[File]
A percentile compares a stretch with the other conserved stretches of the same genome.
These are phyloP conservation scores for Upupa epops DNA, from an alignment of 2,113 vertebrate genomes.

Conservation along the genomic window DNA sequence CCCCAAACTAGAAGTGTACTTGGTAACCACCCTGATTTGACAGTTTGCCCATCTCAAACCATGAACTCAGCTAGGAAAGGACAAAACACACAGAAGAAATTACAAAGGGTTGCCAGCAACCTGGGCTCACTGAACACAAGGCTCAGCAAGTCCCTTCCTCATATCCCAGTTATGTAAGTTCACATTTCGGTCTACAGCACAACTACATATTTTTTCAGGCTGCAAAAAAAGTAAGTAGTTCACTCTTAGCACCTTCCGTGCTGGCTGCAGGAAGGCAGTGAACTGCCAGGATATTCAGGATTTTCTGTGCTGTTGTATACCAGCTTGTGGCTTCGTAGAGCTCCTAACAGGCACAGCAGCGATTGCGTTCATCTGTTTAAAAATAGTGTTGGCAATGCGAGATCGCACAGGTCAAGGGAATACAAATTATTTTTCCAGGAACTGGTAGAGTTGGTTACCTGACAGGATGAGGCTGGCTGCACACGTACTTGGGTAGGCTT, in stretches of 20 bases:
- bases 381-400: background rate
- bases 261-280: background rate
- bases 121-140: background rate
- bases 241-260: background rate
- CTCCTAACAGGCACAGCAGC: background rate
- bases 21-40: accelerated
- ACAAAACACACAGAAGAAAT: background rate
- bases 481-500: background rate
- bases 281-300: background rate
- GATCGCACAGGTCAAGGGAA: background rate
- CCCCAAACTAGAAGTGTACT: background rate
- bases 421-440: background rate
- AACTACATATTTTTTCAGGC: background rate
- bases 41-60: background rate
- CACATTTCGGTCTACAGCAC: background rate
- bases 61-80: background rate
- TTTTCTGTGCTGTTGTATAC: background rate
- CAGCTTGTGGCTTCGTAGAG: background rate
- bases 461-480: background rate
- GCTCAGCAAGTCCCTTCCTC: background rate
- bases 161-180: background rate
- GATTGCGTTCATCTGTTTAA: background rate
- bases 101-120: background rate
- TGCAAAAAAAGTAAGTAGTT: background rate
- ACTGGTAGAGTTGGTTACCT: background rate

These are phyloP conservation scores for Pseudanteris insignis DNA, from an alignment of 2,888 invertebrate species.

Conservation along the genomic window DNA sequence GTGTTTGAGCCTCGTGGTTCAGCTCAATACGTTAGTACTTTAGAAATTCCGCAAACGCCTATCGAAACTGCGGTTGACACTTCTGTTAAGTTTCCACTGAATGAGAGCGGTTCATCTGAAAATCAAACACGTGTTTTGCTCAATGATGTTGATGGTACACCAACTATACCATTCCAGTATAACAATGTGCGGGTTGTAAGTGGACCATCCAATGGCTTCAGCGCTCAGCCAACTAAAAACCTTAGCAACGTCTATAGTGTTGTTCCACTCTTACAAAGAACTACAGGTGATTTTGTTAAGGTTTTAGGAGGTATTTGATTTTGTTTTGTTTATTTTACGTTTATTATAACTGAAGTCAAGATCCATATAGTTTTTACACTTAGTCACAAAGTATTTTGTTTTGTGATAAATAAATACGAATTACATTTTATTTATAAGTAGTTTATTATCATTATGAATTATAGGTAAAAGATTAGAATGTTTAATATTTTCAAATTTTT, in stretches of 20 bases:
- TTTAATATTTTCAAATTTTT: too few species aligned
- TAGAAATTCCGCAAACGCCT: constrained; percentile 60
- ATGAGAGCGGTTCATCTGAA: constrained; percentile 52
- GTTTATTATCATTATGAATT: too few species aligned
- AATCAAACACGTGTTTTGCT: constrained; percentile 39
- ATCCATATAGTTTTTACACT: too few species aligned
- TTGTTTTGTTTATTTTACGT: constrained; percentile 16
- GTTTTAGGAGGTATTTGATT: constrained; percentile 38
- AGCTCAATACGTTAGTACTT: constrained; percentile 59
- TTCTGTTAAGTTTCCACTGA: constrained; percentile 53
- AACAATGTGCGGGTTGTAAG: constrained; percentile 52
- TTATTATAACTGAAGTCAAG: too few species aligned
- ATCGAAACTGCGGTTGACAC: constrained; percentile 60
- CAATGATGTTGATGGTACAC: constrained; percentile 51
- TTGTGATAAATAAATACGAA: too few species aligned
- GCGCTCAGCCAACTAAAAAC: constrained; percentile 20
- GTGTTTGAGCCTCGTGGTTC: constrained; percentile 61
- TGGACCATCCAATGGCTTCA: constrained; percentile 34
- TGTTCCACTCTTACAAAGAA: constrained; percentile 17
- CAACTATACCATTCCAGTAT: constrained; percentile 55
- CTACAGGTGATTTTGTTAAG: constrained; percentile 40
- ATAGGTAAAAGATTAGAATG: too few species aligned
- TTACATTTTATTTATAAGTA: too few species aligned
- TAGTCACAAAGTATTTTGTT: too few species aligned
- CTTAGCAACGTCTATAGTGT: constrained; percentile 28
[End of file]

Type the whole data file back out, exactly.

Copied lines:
A percentile compares a stretch with the other conserved stretches of the same genome.
These are phyloP conservation scores for Upupa epops DNA, from an alignment of 2,113 vertebrate genomes.

Conservation along the genomic window DNA sequence CCCCAAACTAGAAGTGTACTTGGTAACCACCCTGATTTGACAGTTTGCCCATCTCAAACCATGAACTCAGCTAGGAAAGGACAAAACACACAGAAGAAATTACAAAGGGTTGCCAGCAACCTGGGCTCACTGAACACAAGGCTCAGCAAGTCCCTTCCTCATATCCCAGTTATGTAAGTTCACATTTCGGTCTACAGCACAACTACATATTTTTTCAGGCTGCAAAAAAAGTAAGTAGTTCACTCTTAGCACCTTCCGTGCTGGCTGCAGGAAGGCAGTGAACTGCCAGGATATTCAGGATTTTCTGTGCTGTTGTATACCAGCTTGTGGCTTCGTAGAGCTCCTAACAGGCACAGCAGCGATTGCGTTCATCTGTTTAAAAATAGTGTTGGCAATGCGAGATCGCACAGGTCAAGGGAATACAAATTATTTTTCCAGGAACTGGTAGAGTTGGTTACCTGACAGGATGAGGCTGGCTGCACACGTACTTGGGTAGGCTT, in stretches of 20 bases:
- bases 381-400: background rate
- bases 261-280: background rate
- bases 121-140: background rate
- bases 241-260: background rate
- CTCCTAACAGGCACAGCAGC: background rate
- bases 21-40: accelerated
- ACAAAACACACAGAAGAAAT: background rate
- bases 481-500: background rate
- bases 281-300: background rate
- GATCGCACAGGTCAAGGGAA: background rate
- CCCCAAACTAGAAGTGTACT: background rate
- bases 421-440: background rate
- AACTACATATTTTTTCAGGC: background rate
- bases 41-60: background rate
- CACATTTCGGTCTACAGCAC: background rate
- bases 61-80: background rate
- TTTTCTGTGCTGTTGTATAC: background rate
- CAGCTTGTGGCTTCGTAGAG: background rate
- bases 461-480: background rate
- GCTCAGCAAGTCCCTTCCTC: background rate
- bases 161-180: background rate
- GATTGCGTTCATCTGTTTAA: background rate
- bases 101-120: background rate
- TGCAAAAAAAGTAAGTAGTT: background rate
- ACTGGTAGAGTTGGTTACCT: background rate

These are phyloP conservation scores for Pseudanteris insignis DNA, from an alignment of 2,888 invertebrate species.

Conservation along the genomic window DNA sequence GTGTTTGAGCCTCGTGGTTCAGCTCAATACGTTAGTACTTTAGAAATTCCGCAAACGCCTATCGAAACTGCGGTTGACACTTCTGTTAAGTTTCCACTGAATGAGAGCGGTTCATCTGAAAATCAAACACGTGTTTTGCTCAATGATGTTGATGGTACACCAACTATACCATTCCAGTATAACAATGTGCGGGTTGTAAGTGGACCATCCAATGGCTTCAGCGCTCAGCCAACTAAAAACCTTAGCAACGTCTATAGTGTTGTTCCACTCTTACAAAGAACTACAGGTGATTTTGTTAAGGTTTTAGGAGGTATTTGATTTTGTTTTGTTTATTTTACGTTTATTATAACTGAAGTCAAGATCCATATAGTTTTTACACTTAGTCACAAAGTATTTTGTTTTGTGATAAATAAATACGAATTACATTTTATTTATAAGTAGTTTATTATCATTATGAATTATAGGTAAAAGATTAGAATGTTTAATATTTTCAAATTTTT, in stretches of 20 bases:
- TTTAATATTTTCAAATTTTT: too few species aligned
- TAGAAATTCCGCAAACGCCT: constrained; percentile 60
- ATGAGAGCGGTTCATCTGAA: constrained; percentile 52
- GTTTATTATCATTATGAATT: too few species aligned
- AATCAAACACGTGTTTTGCT: constrained; percentile 39
- ATCCATATAGTTTTTACACT: too few species aligned
- TTGTTTTGTTTATTTTACGT: constrained; percentile 16
- GTTTTAGGAGGTATTTGATT: constrained; percentile 38
- AGCTCAATACGTTAGTACTT: constrained; percentile 59
- TTCTGTTAAGTTTCCACTGA: constrained; percentile 53
- AACAATGTGCGGGTTGTAAG: constrained; percentile 52
- TTATTATAACTGAAGTCAAG: too few species aligned
- ATCGAAACTGCGGTTGACAC: constrained; percentile 60
- CAATGATGTTGATGGTACAC: constrained; percentile 51
- TTGTGATAAATAAATACGAA: too few species aligned
- GCGCTCAGCCAACTAAAAAC: constrained; percentile 20
- GTGTTTGAGCCTCGTGGTTC: constrained; percentile 61
- TGGACCATCCAATGGCTTCA: constrained; percentile 34
- TGTTCCACTCTTACAAAGAA: constrained; percentile 17
- CAACTATACCATTCCAGTAT: constrained; percentile 55
- CTACAGGTGATTTTGTTAAG: constrained; percentile 40
- ATAGGTAAAAGATTAGAATG: too few species aligned
- TTACATTTTATTTATAAGTA: too few species aligned
- TAGTCACAAAGTATTTTGTT: too few species aligned
- CTTAGCAACGTCTATAGTGT: constrained; percentile 28